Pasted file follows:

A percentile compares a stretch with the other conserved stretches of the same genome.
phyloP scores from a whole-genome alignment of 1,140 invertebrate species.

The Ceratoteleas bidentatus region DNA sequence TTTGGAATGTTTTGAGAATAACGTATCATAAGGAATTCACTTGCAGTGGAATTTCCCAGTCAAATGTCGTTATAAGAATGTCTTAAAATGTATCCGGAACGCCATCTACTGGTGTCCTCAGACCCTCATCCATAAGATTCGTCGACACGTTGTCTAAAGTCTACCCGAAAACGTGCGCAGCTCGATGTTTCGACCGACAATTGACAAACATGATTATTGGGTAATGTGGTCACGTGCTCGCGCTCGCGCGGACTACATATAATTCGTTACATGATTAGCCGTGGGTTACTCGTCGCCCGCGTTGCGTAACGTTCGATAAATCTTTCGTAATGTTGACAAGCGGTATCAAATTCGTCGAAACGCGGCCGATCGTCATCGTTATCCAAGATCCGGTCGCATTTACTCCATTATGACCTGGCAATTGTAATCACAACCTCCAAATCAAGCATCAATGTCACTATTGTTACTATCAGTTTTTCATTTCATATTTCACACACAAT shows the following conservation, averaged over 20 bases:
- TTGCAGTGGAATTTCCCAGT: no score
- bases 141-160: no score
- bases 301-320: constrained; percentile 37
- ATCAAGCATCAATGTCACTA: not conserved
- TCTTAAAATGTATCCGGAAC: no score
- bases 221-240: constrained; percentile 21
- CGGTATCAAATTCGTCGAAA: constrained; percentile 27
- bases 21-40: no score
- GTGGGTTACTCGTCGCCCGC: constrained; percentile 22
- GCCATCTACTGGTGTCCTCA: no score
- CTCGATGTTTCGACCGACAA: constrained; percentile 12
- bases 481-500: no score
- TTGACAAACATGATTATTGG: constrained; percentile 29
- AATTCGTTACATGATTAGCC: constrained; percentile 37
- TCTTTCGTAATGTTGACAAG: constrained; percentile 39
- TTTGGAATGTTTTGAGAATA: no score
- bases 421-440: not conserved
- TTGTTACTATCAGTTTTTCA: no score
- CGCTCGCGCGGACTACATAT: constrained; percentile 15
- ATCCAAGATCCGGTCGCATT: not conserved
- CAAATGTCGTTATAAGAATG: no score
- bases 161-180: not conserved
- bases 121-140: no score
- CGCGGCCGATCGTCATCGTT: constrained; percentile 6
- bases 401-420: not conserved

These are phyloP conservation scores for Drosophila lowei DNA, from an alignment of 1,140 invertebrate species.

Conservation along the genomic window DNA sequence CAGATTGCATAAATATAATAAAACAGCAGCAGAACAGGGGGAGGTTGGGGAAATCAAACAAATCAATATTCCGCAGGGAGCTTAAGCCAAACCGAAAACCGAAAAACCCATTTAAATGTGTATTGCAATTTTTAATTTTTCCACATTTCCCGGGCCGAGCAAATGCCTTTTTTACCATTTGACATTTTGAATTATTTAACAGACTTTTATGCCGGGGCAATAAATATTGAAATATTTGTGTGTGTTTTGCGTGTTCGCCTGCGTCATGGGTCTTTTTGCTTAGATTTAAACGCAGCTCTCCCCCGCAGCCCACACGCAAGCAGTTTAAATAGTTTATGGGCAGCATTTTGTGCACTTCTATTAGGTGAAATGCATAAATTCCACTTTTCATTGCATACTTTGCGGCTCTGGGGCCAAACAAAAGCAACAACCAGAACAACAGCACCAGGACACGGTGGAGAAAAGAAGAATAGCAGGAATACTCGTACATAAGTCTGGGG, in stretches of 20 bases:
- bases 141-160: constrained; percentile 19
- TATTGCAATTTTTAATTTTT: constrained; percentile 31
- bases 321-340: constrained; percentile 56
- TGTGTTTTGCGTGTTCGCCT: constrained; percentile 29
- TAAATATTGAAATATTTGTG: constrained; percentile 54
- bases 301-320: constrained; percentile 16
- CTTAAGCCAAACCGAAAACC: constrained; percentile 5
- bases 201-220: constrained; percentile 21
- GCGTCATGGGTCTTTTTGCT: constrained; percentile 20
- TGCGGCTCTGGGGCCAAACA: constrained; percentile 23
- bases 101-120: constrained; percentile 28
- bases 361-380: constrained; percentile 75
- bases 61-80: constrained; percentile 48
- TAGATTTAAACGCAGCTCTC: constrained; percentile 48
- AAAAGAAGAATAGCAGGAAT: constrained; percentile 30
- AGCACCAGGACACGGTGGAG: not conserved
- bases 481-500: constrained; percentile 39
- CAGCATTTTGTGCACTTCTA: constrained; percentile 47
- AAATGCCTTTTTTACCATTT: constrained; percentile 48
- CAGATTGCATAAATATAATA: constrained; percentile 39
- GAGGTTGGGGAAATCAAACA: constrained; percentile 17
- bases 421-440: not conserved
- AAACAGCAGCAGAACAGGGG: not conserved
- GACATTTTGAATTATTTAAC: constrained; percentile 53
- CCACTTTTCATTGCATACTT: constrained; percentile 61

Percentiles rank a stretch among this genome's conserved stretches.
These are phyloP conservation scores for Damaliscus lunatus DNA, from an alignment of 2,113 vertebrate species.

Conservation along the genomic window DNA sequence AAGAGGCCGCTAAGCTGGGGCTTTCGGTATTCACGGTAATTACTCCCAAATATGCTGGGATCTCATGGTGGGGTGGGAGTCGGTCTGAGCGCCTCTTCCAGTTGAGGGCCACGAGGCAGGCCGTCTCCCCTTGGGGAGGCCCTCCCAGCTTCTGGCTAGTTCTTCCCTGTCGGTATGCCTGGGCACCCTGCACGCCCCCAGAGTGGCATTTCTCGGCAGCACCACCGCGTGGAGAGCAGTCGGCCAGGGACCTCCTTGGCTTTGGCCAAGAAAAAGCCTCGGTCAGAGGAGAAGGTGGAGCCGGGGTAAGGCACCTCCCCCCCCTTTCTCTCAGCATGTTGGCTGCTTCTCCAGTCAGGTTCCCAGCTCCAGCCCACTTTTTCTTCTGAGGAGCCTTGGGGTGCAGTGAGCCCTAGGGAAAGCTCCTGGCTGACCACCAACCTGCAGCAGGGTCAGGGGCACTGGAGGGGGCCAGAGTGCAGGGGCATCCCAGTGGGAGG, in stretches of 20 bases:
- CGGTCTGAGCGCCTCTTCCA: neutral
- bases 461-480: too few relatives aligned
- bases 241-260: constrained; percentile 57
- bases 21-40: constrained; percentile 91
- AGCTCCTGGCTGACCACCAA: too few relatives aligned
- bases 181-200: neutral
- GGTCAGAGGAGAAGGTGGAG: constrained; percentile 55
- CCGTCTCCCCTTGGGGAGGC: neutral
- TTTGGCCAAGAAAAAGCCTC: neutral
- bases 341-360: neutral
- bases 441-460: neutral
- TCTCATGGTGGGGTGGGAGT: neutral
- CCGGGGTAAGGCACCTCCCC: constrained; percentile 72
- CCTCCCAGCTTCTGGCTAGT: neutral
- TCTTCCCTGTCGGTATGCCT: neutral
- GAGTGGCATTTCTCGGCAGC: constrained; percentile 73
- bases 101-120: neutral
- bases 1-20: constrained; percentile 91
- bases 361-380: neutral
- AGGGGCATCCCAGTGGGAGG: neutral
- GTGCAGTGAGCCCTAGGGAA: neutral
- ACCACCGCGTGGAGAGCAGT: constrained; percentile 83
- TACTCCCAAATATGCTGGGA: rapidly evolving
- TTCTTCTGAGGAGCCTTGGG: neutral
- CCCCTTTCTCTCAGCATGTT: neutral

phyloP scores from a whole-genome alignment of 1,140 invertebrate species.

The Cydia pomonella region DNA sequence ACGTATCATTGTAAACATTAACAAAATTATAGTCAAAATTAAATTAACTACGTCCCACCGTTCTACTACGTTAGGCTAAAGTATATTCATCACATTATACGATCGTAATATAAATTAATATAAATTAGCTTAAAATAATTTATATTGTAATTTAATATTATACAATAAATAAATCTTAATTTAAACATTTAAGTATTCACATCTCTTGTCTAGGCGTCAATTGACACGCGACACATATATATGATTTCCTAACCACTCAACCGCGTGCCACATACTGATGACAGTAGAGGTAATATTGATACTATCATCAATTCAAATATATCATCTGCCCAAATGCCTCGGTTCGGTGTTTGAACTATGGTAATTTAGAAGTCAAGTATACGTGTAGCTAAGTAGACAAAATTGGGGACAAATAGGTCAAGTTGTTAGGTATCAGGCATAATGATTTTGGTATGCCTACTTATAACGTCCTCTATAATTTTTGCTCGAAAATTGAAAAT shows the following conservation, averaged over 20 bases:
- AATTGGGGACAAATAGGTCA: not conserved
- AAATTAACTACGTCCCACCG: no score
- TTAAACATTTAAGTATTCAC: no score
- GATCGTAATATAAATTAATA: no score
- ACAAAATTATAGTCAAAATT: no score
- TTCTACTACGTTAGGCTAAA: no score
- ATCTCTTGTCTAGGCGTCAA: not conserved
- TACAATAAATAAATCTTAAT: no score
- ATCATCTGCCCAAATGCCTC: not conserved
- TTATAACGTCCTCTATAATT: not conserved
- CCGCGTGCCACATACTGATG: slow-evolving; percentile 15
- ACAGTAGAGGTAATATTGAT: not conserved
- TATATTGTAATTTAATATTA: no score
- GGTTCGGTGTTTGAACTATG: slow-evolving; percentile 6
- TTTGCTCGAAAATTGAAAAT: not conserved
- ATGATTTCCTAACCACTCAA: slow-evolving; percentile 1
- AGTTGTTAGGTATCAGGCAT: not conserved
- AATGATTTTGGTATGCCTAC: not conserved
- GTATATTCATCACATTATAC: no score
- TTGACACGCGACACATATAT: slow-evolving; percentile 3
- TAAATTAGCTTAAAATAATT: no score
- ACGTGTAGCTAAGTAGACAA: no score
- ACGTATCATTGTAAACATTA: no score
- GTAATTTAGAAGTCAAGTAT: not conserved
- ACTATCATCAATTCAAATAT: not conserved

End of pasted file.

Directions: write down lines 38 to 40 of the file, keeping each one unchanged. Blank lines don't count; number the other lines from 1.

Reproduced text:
- bases 201-220: constrained; percentile 21
- GCGTCATGGGTCTTTTTGCT: constrained; percentile 20
- TGCGGCTCTGGGGCCAAACA: constrained; percentile 23